A Fine Balance : Addressing Usability and Users’ Needs in the Development of IT Systems for the Workplace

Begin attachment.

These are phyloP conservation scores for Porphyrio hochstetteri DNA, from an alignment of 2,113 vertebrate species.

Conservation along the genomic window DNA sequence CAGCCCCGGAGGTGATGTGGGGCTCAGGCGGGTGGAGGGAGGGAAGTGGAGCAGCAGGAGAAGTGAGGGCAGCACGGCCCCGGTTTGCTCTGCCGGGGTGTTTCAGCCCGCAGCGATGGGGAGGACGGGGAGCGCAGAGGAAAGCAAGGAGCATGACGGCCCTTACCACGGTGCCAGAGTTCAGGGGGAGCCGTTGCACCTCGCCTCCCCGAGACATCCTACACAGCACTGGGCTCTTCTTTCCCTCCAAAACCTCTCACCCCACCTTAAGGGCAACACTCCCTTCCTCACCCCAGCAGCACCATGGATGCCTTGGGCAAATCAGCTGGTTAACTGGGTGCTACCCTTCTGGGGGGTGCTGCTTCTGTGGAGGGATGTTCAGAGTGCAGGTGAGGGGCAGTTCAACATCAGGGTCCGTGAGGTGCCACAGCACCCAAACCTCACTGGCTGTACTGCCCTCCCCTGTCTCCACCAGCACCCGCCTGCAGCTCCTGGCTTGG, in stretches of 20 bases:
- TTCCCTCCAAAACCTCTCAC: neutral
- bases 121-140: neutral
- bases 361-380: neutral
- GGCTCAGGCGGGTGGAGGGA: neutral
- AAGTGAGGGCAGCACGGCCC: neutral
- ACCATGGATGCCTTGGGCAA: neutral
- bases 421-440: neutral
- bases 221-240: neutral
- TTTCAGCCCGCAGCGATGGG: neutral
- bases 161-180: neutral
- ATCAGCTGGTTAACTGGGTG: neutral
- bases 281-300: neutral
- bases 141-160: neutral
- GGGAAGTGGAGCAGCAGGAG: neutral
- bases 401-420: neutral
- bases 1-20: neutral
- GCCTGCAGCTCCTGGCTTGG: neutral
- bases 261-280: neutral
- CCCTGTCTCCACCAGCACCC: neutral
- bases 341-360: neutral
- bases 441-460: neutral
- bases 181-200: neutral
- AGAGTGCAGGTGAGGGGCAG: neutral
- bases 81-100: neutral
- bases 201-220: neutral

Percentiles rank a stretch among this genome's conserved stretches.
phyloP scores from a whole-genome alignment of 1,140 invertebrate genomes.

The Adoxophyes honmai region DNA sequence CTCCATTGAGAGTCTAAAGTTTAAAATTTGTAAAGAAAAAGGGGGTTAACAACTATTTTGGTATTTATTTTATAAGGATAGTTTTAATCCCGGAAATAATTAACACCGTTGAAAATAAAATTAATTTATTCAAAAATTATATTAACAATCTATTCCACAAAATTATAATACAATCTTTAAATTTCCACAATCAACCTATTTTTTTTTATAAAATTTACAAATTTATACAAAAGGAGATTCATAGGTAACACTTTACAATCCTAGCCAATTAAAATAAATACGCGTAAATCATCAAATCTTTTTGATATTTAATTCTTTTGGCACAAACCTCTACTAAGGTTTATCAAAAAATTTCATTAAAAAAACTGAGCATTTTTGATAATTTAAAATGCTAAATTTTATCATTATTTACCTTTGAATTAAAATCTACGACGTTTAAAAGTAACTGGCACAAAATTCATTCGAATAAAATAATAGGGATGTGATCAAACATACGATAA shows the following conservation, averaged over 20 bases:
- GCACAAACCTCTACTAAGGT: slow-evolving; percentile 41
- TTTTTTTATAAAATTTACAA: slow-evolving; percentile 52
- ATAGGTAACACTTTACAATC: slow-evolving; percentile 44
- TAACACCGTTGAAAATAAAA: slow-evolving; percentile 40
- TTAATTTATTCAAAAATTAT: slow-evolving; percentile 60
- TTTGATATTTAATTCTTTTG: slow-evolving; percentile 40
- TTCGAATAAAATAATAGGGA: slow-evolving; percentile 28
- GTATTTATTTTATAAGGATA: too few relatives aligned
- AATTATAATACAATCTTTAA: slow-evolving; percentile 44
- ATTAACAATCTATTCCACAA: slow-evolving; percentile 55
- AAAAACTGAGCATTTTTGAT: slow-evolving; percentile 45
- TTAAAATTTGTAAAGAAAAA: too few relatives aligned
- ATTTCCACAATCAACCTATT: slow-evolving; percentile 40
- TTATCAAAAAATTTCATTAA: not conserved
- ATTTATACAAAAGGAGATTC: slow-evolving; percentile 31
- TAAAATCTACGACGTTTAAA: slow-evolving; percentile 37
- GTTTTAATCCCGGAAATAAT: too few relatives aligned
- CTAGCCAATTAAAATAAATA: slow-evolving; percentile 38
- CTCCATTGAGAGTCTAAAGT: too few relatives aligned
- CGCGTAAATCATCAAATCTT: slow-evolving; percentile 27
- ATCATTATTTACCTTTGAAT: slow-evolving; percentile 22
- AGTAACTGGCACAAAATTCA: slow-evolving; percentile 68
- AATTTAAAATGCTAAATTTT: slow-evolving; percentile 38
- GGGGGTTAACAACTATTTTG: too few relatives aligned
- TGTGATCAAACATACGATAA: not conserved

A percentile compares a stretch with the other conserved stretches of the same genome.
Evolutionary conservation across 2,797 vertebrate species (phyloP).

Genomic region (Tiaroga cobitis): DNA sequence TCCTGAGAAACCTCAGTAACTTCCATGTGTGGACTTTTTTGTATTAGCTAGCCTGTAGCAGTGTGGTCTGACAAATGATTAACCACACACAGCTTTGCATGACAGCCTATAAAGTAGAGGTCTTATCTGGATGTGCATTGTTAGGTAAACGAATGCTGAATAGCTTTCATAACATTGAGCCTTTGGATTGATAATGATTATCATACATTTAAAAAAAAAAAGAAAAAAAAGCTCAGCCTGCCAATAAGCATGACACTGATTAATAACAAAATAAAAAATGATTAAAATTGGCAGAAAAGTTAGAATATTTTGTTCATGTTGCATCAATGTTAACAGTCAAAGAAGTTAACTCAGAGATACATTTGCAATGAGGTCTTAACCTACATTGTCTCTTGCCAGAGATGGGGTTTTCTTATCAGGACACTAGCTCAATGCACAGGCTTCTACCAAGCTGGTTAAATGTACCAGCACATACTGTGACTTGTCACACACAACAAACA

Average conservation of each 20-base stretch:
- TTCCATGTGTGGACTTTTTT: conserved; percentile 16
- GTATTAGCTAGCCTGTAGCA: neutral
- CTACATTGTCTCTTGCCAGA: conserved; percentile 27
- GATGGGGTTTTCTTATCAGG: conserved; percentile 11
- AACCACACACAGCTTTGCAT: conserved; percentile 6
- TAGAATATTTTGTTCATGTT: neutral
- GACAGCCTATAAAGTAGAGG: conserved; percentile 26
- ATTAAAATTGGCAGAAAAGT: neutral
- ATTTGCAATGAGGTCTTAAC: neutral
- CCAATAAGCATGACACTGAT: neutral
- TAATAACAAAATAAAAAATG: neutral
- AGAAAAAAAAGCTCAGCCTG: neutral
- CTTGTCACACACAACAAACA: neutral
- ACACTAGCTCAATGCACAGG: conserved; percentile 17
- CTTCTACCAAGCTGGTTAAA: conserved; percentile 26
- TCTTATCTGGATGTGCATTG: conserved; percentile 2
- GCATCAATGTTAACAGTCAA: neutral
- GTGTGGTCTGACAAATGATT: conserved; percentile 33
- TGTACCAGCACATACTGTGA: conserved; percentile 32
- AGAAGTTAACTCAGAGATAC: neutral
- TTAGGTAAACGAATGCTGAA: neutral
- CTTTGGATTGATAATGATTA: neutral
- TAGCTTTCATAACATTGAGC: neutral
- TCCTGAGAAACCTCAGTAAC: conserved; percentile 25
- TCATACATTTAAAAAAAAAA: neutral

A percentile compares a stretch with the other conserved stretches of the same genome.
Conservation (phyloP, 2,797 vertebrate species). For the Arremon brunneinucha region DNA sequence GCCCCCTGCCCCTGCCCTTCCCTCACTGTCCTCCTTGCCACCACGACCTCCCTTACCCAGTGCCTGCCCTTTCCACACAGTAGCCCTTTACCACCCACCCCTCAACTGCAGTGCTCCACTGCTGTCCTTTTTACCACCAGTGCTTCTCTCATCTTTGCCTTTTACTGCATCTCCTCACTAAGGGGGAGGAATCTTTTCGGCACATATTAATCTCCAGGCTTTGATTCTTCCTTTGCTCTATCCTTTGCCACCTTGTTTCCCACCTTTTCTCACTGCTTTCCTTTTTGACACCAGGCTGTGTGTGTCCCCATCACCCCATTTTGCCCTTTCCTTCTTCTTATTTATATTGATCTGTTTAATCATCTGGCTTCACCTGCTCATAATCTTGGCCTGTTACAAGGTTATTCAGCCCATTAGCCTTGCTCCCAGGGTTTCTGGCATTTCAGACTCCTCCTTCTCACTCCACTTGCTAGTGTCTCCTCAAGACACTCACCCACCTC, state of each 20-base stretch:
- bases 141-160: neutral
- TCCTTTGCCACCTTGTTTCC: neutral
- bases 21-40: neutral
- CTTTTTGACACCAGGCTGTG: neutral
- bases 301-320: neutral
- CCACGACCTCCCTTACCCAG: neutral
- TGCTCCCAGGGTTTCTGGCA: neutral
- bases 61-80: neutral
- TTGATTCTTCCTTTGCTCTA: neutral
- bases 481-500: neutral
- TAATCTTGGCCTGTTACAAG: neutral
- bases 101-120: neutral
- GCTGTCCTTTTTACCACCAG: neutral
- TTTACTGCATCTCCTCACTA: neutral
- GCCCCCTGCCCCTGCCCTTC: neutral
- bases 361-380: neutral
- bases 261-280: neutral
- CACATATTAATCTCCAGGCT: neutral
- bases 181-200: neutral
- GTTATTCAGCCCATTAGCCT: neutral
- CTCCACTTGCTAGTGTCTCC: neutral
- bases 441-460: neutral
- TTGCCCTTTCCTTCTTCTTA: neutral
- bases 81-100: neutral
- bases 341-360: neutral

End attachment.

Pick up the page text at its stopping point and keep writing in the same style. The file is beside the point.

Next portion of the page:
Abstract: IT systems with poor usability are a serious problem in many workplaces. Many workers, particularly office workers, spend a large part of their workday at the computer, and usability problems can cause frustration and impact negatively on productivity. This thesis discusses some of the problems associated with addressing usability and users’ needs in IT systems development.Usability issues and users’ needs are often marginalised or even abandoned in systems development. Technical issues and deadlines are given precedence, while usability activities and user activities are cut back or cancelled. Research shows that there are various obstacles to usability and user involvement, including difficulties with understanding the usability concept, insufficient usability expertise and a lack of time and resources.This thesis presents a number of studies that look at the problem from different angles. The main question is why usability and users’ needs are marginalised in bespoke systems development, where IT systems are built for a specific work context. The research presented in this thesis also addresses user-centred systems design as a way of integrating usability issues and users’ needs into systems development. The thesis concludes with a discussion about different ways of viewing and representing the users’ work: the systems theoretical view and the view of work as a social process. The former emphasises the formal aspects of work and views users as components in an overall system, whereas the latter focuses on work as a social process and people as active agents. The discussion concludes with the argument that the conflict between these two views is played out in the systems development process, which may help explain some of the difficulties that arise when working with usability and users’ needs.